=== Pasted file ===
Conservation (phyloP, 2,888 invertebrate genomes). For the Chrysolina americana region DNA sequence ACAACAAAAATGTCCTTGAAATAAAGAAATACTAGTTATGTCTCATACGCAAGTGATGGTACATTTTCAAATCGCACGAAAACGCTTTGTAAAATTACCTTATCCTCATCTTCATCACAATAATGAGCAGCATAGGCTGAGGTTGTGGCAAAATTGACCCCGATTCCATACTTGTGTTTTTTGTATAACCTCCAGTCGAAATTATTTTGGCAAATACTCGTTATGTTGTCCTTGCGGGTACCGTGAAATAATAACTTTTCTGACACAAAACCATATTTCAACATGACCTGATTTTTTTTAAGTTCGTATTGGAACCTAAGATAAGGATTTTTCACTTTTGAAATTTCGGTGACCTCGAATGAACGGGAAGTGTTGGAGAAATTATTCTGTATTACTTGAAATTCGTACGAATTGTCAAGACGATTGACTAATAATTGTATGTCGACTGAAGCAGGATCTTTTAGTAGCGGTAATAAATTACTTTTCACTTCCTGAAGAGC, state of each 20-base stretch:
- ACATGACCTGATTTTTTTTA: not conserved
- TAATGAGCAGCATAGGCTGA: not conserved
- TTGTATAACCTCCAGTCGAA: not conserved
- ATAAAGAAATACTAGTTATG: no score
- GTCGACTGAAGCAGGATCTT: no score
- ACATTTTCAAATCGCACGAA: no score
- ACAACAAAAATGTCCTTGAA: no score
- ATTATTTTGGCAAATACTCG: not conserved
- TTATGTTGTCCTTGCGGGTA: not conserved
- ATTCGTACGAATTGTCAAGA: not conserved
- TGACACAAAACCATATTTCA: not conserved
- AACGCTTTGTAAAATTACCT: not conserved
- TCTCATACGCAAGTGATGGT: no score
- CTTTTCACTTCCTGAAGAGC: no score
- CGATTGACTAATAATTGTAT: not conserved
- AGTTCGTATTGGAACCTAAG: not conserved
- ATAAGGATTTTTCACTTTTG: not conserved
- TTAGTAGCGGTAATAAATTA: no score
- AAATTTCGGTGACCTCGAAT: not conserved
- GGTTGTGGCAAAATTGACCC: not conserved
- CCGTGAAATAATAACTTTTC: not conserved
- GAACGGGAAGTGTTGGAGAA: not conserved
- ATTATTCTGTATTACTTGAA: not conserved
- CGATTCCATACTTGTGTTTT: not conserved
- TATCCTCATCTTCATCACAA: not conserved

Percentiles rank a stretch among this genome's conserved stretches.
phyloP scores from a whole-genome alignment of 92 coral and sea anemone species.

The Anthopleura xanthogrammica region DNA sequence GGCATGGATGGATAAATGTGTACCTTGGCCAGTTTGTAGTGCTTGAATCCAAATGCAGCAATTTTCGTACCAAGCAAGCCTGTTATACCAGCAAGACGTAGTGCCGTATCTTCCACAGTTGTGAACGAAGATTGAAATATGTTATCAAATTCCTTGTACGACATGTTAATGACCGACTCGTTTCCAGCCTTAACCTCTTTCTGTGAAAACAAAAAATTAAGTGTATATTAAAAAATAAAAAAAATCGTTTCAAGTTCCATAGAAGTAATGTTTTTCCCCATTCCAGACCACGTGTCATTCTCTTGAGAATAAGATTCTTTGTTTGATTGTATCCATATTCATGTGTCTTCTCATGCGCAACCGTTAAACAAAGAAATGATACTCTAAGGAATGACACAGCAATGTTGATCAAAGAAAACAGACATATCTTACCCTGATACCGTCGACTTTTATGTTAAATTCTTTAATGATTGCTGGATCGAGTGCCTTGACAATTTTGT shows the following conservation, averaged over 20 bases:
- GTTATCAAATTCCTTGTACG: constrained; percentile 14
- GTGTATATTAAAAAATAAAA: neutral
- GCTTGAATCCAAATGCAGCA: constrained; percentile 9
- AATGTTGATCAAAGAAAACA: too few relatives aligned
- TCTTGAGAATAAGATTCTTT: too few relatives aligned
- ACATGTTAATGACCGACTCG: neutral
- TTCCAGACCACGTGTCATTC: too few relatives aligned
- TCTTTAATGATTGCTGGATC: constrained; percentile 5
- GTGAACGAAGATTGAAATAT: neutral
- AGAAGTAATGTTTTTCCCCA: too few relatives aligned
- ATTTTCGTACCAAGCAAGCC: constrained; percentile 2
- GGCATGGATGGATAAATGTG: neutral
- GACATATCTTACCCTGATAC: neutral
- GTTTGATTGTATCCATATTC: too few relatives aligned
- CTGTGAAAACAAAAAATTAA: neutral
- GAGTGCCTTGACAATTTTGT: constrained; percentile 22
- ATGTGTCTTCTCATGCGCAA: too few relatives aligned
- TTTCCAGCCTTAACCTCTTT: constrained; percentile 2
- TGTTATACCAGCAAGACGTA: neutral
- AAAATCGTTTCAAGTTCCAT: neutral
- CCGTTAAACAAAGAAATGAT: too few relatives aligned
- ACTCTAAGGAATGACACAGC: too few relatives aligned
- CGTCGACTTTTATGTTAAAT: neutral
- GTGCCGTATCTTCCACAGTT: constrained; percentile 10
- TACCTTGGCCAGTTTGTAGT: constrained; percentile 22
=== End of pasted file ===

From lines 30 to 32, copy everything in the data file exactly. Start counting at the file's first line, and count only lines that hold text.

- GTTATCAAATTCCTTGTACG: constrained; percentile 14
- GTGTATATTAAAAAATAAAA: neutral
- GCTTGAATCCAAATGCAGCA: constrained; percentile 9